QUESTION OF: Government digital surveillance of the population


CO-SUBMITTERS:Mozambique, Denmark, Namibia, Republic of Korea, Spain, Montenegro, Chad, China, Palestinian Authority, Singapore.




Believes that no state may conduct cyber-surveillance outside of their jurisdiction without the authorisation of the governing body, in accordance with article 2, point 7 of the UN Charter which states “Nothing contained in the present Charter shall authorize the United Nations to intervene in matters which are essentially within the domestic jurisdiction of any state or shall require the Members to submit such matters to settlement under the present Charter…”,


Draws attention to past and current actions of the countries most popular for conducting governmental surveillance on their population and condones any and all actions committed by these governments, in the topic of governmental population surveillance, and urges for other countries to acknowledge the significance of the issue at hand and to, also, call these countries out in the committee so that the issue can be dealt with more effectively and safely, 


Is alarmed by the recent developments concerning data storage policies of multinational social media corporations,


Welcomes the outcome of the conference on the problem of ensuring the privacy and security of the citizens living under the pressure of the issue at hand,


Relies on governmental and non-governmental organizations (NGOs) to work parallel with the Committee so that the issue can be dealt with quicker,


Welcomes solutions that are to be found with an open mind to achieve more productive results from the conference, 

Defines a Less Economically Developed Country (LEDC) as a country with a Gross Domestic Product (GDP) of under $90 billion and as one that solely depends on agricultural farming and governmental services,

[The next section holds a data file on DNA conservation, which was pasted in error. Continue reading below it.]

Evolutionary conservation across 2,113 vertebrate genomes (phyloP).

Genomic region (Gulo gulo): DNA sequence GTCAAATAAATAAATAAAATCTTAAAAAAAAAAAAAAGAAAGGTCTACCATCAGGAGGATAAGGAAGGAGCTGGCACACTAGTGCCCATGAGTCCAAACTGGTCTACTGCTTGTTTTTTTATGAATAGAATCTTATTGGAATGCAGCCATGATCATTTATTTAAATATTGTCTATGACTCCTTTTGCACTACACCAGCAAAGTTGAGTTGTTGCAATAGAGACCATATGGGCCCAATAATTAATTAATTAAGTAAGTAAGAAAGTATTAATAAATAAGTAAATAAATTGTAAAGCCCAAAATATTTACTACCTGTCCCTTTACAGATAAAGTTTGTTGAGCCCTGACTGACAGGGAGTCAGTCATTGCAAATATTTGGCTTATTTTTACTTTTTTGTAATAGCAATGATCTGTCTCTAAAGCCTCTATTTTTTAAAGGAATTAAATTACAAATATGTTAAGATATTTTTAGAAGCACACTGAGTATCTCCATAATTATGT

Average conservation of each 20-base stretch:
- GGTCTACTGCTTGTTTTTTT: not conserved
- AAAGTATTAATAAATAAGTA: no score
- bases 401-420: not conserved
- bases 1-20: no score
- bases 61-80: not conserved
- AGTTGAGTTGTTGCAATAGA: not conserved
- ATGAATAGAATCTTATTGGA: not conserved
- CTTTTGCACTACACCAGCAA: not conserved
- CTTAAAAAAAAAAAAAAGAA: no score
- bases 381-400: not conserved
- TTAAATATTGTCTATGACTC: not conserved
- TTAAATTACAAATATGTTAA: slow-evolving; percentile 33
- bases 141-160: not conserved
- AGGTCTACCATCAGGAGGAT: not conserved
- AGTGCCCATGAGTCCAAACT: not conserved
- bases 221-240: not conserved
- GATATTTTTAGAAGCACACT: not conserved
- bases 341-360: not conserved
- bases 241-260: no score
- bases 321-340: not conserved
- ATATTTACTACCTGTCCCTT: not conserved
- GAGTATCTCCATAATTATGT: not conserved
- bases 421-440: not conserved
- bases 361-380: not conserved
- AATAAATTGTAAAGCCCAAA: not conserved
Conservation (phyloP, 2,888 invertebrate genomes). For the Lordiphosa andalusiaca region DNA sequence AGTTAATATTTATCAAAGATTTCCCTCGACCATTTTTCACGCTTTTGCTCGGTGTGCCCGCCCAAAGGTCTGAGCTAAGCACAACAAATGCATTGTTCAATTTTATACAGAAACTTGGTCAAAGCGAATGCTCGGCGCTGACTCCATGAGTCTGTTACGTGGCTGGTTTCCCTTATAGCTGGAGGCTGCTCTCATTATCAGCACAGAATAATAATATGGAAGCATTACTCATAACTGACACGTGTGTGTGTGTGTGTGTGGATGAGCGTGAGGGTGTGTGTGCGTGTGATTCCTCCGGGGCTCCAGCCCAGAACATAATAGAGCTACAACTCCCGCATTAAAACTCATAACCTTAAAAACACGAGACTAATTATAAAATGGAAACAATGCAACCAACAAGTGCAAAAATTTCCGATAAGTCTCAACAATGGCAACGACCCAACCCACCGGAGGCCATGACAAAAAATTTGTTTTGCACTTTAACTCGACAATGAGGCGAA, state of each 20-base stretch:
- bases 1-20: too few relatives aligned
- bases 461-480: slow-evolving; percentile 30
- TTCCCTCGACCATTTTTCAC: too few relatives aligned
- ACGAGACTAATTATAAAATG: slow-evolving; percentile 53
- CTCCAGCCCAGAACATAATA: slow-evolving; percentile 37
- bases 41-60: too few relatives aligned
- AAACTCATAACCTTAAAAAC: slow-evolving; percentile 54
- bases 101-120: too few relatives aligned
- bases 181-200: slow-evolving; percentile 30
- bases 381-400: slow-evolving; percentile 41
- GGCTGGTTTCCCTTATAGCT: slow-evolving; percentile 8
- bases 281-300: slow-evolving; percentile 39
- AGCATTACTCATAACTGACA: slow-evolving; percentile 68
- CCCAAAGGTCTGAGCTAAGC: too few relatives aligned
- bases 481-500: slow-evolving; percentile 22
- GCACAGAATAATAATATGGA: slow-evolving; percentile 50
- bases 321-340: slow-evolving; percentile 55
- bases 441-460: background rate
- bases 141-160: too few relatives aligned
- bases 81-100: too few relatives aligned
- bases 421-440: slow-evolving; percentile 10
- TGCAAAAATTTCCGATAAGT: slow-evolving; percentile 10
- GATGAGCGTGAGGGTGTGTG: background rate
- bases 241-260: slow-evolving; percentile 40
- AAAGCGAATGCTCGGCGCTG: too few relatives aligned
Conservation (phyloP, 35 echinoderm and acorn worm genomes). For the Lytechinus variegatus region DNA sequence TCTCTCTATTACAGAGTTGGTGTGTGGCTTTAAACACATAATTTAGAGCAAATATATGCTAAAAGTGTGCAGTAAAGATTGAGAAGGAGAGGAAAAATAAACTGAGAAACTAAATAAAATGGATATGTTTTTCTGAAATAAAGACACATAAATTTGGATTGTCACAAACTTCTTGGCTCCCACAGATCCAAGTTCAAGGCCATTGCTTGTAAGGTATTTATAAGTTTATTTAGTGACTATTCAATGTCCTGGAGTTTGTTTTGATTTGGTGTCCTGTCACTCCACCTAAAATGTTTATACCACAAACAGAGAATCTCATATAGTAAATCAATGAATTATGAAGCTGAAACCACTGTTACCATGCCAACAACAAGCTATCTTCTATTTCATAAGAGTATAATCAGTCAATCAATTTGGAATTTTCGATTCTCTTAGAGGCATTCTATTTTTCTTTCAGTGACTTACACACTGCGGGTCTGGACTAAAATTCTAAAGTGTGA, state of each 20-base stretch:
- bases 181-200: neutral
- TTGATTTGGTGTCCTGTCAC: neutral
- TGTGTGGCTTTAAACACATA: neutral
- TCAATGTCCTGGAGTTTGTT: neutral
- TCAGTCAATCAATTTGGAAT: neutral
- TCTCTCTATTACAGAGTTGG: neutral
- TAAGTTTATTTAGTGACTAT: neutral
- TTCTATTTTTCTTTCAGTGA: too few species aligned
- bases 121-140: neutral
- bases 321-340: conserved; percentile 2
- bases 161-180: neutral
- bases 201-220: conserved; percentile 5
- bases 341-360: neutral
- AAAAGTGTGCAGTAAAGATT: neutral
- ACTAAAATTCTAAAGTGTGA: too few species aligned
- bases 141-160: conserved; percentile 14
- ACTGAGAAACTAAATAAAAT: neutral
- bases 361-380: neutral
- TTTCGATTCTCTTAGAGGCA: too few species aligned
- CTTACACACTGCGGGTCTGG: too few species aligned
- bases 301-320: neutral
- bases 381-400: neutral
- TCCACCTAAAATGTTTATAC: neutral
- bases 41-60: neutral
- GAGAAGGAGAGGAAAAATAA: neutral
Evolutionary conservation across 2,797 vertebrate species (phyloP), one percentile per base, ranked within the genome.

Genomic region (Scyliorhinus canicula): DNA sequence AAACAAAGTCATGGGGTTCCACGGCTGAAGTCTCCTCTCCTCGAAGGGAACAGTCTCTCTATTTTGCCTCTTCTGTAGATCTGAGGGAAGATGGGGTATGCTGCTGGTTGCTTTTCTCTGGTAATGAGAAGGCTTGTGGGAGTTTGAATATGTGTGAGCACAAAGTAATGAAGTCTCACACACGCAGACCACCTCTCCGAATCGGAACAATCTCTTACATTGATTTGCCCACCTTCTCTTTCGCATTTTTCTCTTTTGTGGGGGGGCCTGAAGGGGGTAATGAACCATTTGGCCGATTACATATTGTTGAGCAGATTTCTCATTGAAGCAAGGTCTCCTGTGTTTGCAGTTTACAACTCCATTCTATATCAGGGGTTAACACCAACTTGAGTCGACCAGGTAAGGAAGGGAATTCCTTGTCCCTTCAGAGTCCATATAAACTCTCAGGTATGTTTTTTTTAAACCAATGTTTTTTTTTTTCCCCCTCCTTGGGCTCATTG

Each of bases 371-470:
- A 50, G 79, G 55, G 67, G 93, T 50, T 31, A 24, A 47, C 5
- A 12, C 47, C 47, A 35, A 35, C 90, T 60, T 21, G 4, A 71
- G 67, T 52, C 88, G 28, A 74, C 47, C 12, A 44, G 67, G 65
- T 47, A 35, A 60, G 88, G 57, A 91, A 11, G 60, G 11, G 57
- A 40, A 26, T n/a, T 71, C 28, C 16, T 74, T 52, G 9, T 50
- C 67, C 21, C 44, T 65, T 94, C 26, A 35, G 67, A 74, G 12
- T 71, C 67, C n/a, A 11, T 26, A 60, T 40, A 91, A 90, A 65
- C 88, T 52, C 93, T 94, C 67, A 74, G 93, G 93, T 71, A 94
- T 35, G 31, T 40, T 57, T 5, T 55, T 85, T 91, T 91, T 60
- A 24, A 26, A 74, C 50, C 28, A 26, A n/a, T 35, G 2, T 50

1. Calls for the United Nations High Commissioner for Human Rights (UNHCHR) to produce the United Nations Guide to Digital Rights which would be entirely funded by the UNHCR and be:
    1. made available to as large a population as possible through translation, advertising, visual adaptations, and any other methods necessary
    2. distributed by Member States, NGOs, and any other willing groups on the conditions that proportional financial compensation and incentive is provided to said distributor and distribution is as equitable as possible
    3. regularly updated to include any technological developments which might impact the digital rights any citizen;
  2. Urges the United Nations Department of Safety and Security (UNDSS) to create a public educational website which will:
    1. educate citizens of growing digital capabilities in their rights as users of the technology,
    2. educate citizens in the dangers of phishing, viruses and hackers and how to defend themselves against digital attacks,
    3. advise citizens in changing digital rules and regulations by:
      1. publishing revised and more basic versions of regulations
      2. translating regulations to any language that are to be implemented worldwide by dominant technological advanced nations
    4. include a regularly updated system to track and manage any and all public information regarding any government surveillance which would:
      1. monitor and display any information regarding incidents of government surveillance
      2. in no way mandate the participation of any Member State